Also home of the Kane County Fair in July and the Kane County Flea Market the first Sunday and preceding Saturday of every month. Downtown St. Charles' Lincoln Park serves as the central location for two annual citywide events: the Pride of the Fox RiverFest in June, and the Scarecrow Festival in October. St. Charles is also home to the Fox Valley Concert Band.
Downtown St. Charles was named one of the region's "Top 10" by the Chicago Tribune for fine dining, arts and entertainment, recreational opportunities, unique shopping, and a lively nighttime personality.
Family Circle magazine named St. Charles #1 in its 2011 Annual Survey of Best Towns and Cities for families. The comprehensive survey included communities from across the country and is featured in the magazine’s August 2011 issue. The communities in the magazine’s annual roundup of perfect places to call home combine affordable housing, good neighbors, green spaces, strong public school systems and giving spirits.
The St. Charles Heritage Center maintains two small museums in historic local buildings.
The St. Charles Public Library is nationally ranked among the best libraries in the U.S. and has earned a "three star" rating in the 2010 Library Journal Index. Located near downtown St. Charles, the library has a large collection of print materials, as well as DVDs, CDs, downloadable content, online research databases, and a genealogy collection. Programs and activities for children and adults are offered. Outreach Services can arrange special delivery options for those who have special circumstances, such as visual, mobility or hearing impairments. The Friends of the Library sponsors spring and fall book sales each year.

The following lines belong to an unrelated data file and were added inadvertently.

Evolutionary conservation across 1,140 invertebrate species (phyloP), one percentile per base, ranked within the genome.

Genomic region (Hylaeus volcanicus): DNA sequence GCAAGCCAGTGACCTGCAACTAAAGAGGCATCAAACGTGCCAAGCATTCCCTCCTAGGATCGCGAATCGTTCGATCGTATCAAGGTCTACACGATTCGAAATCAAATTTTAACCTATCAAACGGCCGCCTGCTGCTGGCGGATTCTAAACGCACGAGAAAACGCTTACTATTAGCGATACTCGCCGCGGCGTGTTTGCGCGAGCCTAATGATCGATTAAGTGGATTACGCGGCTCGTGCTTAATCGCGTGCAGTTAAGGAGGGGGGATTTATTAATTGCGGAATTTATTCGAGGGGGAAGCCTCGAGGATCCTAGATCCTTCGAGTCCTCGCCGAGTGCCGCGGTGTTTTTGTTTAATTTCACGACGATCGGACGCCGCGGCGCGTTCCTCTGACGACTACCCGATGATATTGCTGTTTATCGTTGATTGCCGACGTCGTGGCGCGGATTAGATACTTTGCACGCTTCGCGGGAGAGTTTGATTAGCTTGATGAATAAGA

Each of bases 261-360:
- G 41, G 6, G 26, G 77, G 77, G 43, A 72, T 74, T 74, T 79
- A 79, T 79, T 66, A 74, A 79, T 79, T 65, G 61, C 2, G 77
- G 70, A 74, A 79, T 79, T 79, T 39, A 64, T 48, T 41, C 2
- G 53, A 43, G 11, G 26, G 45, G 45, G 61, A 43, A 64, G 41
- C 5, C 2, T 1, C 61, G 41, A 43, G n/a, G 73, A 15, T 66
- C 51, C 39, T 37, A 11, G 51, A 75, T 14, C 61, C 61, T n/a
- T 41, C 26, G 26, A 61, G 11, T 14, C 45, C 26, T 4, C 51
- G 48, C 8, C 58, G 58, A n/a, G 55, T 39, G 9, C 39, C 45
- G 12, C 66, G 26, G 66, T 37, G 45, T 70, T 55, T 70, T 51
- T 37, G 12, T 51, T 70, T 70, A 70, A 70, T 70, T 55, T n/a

St. Charles is home to the Q Center, a 95-acre conference site. Originally Arthur Andersen’s Center for Professional Education, it is now used by Accenture, and hosts meetings, conferences and executive learning for Fortune 500 companies, associations and social, military, education, religious and fraternal organizations from all over the world.
According to St. Charles' 2009 Comprehensive Annual Financial Report, the top employers in the city are:
|#||Employer||# of Employees|
|1||St. Charles Community School District||1,780|
|4||Pheasant Run Resort||450|
|5||City of St. Charles||350|
|6||St. Charles Park District||300|
|7||Illinois Youth Center||275|
- Edward J. Baker, wealthy benefactor; provided the funding for several buildings in St. Charles; born and raised in St. Charles
- Frantz Hunt Coe, physician, public official, and educator
- John F. Farnsworth, Union Army general and US congressman; friend of Abraham Lincoln; lived in St. Charles
- Dennis E. Fitch, off duty pilot that took critical actions to save lives during the United Airlines Flight 232 incident; born in St. Charles
- Tera Moody, long distance runner
- Karen Morrison-Comstock, Miss Illinois USA 1974, Miss USA 1974
- Michael J. Nelson, comedian and writer; (Mystery Science Theater 3000)